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Oil prices fell nearly $6 a barrel on Tuesday, the steepest decline in about a month, on fears that fuel demand could soften as global central banks hike rates to fight surging inflation, and as unrest in Iraq failed to dent the OPEC nation’s crude exports.

Brent crude futures for October settled down $5.78, or 5.5%, at $99.31 a barrel after touching a session low of $97.55 a barrel.

The October contract expires on Wednesday and the more active November contract was at $97.84, down 4.9%.

U.S. West Texas Intermediate crude dropped by $5.37, or 5.5%, to $91.64.

With inflation near double-digit territory in many top economies, central banks could resort to more aggressive interest rate increases, slowing economic growth and fuel demand.

The European Central Bank should include a 75-basis-point interest rate hike among its options for the September policy meeting, Estonian policymaker Madis Muller said on Tuesday.

German inflation in August rose to its highest in almost 50 years, data showed. Hungary’s central bank raised its base rate (HUINT=ECI) by 100 basis points to 11.75%.

Bets on another oversized Fed rate hike also boosted the dollar. A stronger greenback makes dollar-denominated oil more expensive for buyers with other currencies.

Prices tumbled after comments from Iraq’s state-owned marketer SOMO that the country’s oil exports had been unaffected by unrest, said UBS analyst Giovanni Staunovo.

Baghdad’s worst clashes in years between rival Shi’ite Muslim groups continued for a second day before subsiding when powerful cleric Moqtada al-Sadr ordered his supporters to go home.

SOMO said it could redirect more oil to Europe if required.

Prices felt more pressure when Russia’s fastest-growing oil producer, Gazprom Neft (SIBN.MM), said it plans to double oil output at its Zhagrin field in Western Siberia to more than 110,000 barrels per day.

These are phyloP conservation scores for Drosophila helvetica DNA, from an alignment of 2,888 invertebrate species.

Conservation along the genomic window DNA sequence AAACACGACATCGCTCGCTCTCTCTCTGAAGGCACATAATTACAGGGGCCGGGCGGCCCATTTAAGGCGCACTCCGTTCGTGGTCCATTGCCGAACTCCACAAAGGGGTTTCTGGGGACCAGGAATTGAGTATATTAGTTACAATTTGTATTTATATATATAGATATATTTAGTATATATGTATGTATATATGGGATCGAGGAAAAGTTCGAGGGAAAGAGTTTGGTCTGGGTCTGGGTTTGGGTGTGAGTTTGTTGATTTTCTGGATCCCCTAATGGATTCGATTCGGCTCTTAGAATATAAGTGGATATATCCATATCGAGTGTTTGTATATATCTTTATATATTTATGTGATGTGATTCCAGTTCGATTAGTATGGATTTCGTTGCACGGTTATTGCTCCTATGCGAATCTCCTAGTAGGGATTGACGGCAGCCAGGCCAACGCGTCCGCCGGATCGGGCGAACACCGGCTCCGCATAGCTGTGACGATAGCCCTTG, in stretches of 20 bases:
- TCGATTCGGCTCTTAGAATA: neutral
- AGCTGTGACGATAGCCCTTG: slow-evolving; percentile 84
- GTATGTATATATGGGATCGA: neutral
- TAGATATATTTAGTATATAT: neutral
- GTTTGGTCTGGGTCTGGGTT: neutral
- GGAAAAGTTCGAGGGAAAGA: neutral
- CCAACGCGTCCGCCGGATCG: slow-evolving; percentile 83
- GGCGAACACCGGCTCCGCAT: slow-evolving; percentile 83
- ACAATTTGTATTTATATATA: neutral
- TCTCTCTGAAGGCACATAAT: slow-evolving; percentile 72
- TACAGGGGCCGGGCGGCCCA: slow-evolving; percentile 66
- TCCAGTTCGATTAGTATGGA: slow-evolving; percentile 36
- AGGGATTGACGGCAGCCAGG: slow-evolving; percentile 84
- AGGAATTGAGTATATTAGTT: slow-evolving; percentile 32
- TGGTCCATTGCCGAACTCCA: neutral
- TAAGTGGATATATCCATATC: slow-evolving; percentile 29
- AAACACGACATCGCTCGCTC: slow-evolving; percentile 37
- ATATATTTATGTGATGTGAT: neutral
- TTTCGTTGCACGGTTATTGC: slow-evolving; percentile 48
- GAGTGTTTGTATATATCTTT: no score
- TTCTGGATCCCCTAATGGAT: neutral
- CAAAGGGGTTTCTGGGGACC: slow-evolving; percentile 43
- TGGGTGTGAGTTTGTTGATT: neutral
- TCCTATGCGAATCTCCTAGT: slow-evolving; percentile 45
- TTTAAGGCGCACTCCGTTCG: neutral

Investors will watch the meeting of the Organization of the Petroleum Exporting Countries (OPEC) and allies including Russia, known collectively as OPEC+, on Sept. 5.

Saudi Arabia last week raised the possibility of production cuts from OPEC+, which sources said could coincide with a boost in supply from Iran should it clinch a nuclear deal with the West.

In another possible supply boost, Venezuela’s oil minister said the country was ready to move ahead with business with the oil major Chevron Corp (CVX.N), adding that progress to relaunch the operations depends on licenses from Washington.

With most producers already operating at or above capacity and growing signs that the global economy may be slowing, some reduction of supply is looking increasingly likely in the coming months, said Matt Weller, head of research at FOREX.com and City Index.

U.S. crude stockpiles rose, while fuel stocks fell in the latest week, according to market sources citing American Petroleum Institute figures on Tuesday.

Crude stocks rose by about 593,000 barrels for the week ended Aug. 26, according to the data. U.S. crude oil stockpiles are likely to have fallen in the week to Aug. 26, a preliminary Reuters poll showed on Monday.

The Energy Information Administration, the statistical arm of the U.S. Department of Energy, will release its own figures at 10:30 a.m. (1430 GMT) on Wednesday.

U.S. gasoline futures settled at $2.6944 per gallon on Tuesday, its lowest close since Feb 18, before Russia’s invasion of Ukraine.